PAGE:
Costmenu Blog Post

Setting up the perfect bar for an event: Part 2 of 5 - Audit Your Event

Audit your event prior to making bar decisions

This is part 2 of 5 of the original article titled: Setting up the perfect bar for an event. This article helps with the suggested drink list, toppers, mixers, and offerings to help the party thrive and the bar line moving. As we noted prior - the bar really dictates the tempo and enjoyment of the event. With that in mind it is critical to have the drink orders simple, consistent, and moving fast. Below are some key tips when setting up your bar for maximum success.

Audit your event in advance to help determine your customers and what kind of bar you will need

Please note that this article is a basic starting point as a reference and obviously every event is different and thus the demands and wants of each event vary and so will the demands on the bar. With that noted there are a few key questions that should be asked and considered when planning for the bar. They are as follows:

What type of event is it? - Weddings and parties are different than corporate events and thus simple questions should be considered. Is this a 'real party' or a professional event? If there is music and dancing there will be more drinking. Is this a themed party where certain boozes don't work with others? If you offer a down graded or simple bar, then it keeps the party simple. Consider these questions when making your drinking decisions.

Do the people know each other or not? - This can be a two way question to consider. If a majority of the people know each other then the bar can really come into play because people are relaxed and want to have a good time with each other.  If people do not know each other, then having a strong bar can help because the bar becomes a default fall back position for people to retreat to until they get to know each other. So if you want other people to get to know each other the bar can help, but it also is the quick default of 'having a quick drink and then leaving'. Take that into consideration.

Is food served or not? - There is no secret that food and booze go hand in hand, but how much food and how the food is served needs to be considered when auditing your bar. If the event is a sit down food service, then that takes time away from the bar.  A buffet or grab and go type food then there will be more bar demands. If there is no food, or just passed appetizers then the bar will come into play more.

What time of day is the event? - Day time events typically have less cocktails drank than at night, but often beer is drank more during the day. Also what day is it being held? Fridays will have more drinking than a Monday event.

How long is the event? - This question can be tacked on to 'what time of day is the event'. There tends to be more wine drinkers earlier in an event and then they switch to cocktails later. If it is short afternoon event, then there will be more wine and beer.  If it is a long event, then cocktails usually come into play more.

What are the demographics of the event? - Knowing bulk age brackets, average ages, and genders can really help with the alcohol break down. The spread sheet we provide below some of the breakdown, but it is safe to say that men drink more hard alcohol than women, women drink more wine, men drink more bourbon, younger people drink more alcohol, elderly people drink less but prefer certain drinks such as gin and so on. So consider the demographics when making your decisions.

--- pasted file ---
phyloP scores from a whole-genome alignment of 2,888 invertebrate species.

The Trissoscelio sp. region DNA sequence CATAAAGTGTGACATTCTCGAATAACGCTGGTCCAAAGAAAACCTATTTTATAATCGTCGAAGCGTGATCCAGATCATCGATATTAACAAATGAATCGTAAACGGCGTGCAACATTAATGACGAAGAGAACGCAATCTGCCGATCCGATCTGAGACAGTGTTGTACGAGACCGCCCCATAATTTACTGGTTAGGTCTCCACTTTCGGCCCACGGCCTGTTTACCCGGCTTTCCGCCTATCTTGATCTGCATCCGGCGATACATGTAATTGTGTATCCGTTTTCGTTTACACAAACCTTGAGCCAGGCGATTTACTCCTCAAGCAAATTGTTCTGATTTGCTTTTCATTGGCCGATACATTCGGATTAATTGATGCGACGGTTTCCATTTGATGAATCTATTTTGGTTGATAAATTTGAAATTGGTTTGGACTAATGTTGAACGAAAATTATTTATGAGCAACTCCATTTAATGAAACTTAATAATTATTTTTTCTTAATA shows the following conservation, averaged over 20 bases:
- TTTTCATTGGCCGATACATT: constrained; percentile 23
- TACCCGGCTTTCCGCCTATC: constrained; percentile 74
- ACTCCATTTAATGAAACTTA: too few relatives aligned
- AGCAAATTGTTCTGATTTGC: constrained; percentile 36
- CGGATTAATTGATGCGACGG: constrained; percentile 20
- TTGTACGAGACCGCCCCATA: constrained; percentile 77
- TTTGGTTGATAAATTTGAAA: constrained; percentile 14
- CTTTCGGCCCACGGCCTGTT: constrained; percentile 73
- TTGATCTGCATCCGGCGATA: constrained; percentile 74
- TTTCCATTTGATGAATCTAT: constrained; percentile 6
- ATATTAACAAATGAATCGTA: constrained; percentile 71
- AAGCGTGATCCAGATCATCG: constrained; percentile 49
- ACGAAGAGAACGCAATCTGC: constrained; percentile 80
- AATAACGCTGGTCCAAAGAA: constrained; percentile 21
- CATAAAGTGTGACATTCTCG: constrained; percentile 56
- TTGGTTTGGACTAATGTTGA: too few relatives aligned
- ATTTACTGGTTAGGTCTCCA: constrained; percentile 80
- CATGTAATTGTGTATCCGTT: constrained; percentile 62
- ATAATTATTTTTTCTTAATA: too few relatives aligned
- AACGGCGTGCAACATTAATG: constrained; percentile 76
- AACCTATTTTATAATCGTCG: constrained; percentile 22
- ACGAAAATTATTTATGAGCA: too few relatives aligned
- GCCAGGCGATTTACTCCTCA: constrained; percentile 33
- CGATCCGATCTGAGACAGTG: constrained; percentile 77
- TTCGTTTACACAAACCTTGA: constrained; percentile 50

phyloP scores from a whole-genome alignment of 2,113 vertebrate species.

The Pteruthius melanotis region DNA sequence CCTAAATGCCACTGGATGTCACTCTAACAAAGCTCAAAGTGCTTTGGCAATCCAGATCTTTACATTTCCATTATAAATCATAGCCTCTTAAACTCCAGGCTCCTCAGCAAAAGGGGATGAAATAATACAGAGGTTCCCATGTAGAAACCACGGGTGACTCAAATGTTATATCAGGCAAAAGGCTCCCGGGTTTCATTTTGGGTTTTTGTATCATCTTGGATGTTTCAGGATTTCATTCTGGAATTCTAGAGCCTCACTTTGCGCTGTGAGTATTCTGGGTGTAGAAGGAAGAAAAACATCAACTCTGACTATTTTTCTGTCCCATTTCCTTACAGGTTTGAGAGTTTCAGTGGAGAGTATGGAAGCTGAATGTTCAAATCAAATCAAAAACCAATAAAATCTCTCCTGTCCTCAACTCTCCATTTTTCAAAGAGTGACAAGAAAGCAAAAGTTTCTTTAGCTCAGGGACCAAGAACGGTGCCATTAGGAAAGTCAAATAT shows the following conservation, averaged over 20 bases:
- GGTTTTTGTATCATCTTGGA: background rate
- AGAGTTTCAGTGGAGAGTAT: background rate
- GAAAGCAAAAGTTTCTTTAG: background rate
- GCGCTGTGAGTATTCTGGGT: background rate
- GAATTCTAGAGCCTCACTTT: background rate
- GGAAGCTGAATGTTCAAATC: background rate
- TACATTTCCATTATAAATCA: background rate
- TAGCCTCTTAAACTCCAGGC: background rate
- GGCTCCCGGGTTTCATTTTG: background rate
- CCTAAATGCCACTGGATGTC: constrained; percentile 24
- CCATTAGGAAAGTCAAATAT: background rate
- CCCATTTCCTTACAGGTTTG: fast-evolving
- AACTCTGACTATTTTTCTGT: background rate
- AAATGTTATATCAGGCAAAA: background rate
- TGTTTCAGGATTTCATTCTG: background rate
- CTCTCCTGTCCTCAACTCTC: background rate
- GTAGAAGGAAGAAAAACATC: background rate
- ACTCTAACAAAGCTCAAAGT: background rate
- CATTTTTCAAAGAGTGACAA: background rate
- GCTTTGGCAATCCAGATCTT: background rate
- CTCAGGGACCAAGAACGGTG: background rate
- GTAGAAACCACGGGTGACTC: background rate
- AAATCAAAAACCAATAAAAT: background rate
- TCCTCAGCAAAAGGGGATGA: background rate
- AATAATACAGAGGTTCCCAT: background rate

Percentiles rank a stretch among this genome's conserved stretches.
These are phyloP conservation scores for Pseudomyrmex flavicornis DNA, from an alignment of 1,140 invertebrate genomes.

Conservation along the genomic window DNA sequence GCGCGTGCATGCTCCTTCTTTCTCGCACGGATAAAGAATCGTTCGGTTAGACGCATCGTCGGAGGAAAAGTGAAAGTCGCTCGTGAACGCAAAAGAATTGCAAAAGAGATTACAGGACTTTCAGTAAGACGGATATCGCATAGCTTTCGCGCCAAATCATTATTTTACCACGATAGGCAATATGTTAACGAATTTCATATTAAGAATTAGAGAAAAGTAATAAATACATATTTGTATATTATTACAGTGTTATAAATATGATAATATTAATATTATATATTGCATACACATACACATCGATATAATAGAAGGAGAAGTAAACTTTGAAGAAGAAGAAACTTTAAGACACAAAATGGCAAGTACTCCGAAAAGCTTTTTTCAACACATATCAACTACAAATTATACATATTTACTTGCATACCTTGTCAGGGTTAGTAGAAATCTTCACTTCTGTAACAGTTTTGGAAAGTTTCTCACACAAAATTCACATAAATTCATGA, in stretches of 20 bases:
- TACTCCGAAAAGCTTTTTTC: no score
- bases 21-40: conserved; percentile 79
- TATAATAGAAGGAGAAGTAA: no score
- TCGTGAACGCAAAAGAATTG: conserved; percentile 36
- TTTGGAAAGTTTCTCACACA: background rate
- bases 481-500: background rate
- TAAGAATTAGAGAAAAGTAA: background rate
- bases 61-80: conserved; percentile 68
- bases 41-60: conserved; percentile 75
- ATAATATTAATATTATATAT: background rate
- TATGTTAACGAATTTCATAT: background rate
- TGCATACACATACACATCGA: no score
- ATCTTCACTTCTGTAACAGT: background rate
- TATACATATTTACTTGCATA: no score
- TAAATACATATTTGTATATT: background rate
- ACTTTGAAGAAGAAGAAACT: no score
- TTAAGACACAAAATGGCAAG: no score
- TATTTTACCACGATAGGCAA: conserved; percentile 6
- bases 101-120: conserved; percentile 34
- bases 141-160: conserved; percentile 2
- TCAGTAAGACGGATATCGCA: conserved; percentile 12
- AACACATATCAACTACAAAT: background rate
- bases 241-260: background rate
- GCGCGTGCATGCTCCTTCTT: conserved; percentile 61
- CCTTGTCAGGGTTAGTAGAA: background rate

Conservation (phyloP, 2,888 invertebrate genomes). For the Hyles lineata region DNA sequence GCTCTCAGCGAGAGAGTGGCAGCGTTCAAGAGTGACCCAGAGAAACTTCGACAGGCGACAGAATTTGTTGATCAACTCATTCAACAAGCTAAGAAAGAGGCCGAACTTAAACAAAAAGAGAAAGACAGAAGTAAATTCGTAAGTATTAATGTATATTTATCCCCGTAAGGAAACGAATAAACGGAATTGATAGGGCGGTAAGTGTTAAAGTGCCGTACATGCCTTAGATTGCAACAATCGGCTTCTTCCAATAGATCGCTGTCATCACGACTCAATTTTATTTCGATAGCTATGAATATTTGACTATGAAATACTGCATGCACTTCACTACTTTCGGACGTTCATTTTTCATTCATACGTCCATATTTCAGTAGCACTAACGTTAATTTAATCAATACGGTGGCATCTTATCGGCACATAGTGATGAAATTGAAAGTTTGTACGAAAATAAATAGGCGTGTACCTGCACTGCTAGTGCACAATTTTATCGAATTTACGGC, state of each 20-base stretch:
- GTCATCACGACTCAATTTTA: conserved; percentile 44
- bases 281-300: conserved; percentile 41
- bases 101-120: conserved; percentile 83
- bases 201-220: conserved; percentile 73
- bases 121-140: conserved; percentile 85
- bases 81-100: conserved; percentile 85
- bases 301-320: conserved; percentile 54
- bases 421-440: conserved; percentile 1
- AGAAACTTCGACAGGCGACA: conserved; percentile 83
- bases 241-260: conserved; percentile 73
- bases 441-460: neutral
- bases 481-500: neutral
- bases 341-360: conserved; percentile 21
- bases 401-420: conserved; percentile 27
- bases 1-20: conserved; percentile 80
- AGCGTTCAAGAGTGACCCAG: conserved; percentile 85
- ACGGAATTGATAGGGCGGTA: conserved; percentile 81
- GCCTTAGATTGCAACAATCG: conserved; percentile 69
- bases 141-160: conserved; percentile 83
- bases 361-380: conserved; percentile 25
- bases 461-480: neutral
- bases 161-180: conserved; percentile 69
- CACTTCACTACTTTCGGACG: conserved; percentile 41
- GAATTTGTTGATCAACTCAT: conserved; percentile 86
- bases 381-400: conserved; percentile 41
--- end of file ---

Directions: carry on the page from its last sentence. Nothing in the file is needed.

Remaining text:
How many drinks do you really think there are? - Stop and consider some random guests at the party and do not reflect on just yourself or close friends as an estimate. Obviously there are all types of people in this world where some drink a lot and some very little, and do not use yourself as the barometer of that assessment. Instead think of it by age and gender groups as noted in the demographic question noted above as compared to all the other questions. For example a wedding at night primarily 50 men with an average age of 25 years old is going to be a different bar than a 50-year wedding anniversary. There are circumstances where additional questions can arise but take the time to ask the questions and write down some of the answers and tally them. If you think 100-person guest list with 50 men, most in their 30's then that would indicate a strong bourbon demand as an example.

What Quantities of Items should I plan for?

The following articles will help with your decisions. To make is simple we offer a free download of a spreadsheet via Google Sheets that can help you determine roughly what you should purchase. The information on the spreadsheet is based on our experience from hosting events and the above information. It offers and easy way to calculate the amounts of each alcohol to purchase. It's up to you what labels to get. You can download the spreadsheet here at this link, and feel free to use it as you like. Remember that Costmenu does offer more information on their system to help with the decisions and track your success rate in the case you are an event planner. Please try out the application on a 14-day free trial basis by clicking here.

Additional Information and References for an Event or Catered Bar

Remember to also check out all of the articles related to this blog:

About Costmenu:

Costmenu is a food/menu/recipe costing software that offer many advantages over excel spreadsheets and other inventory management programs. Costmenu integrates a powerful dashboard, food, prepared, and menu item costing features, menu building features, custom qr code label makers, document storage, event/catering management features, data security, performance measurement, data analysis and comparisons, CRM, and generation of various reports. For more information on Costmenu, visit, email, or phone (949) 274-4814.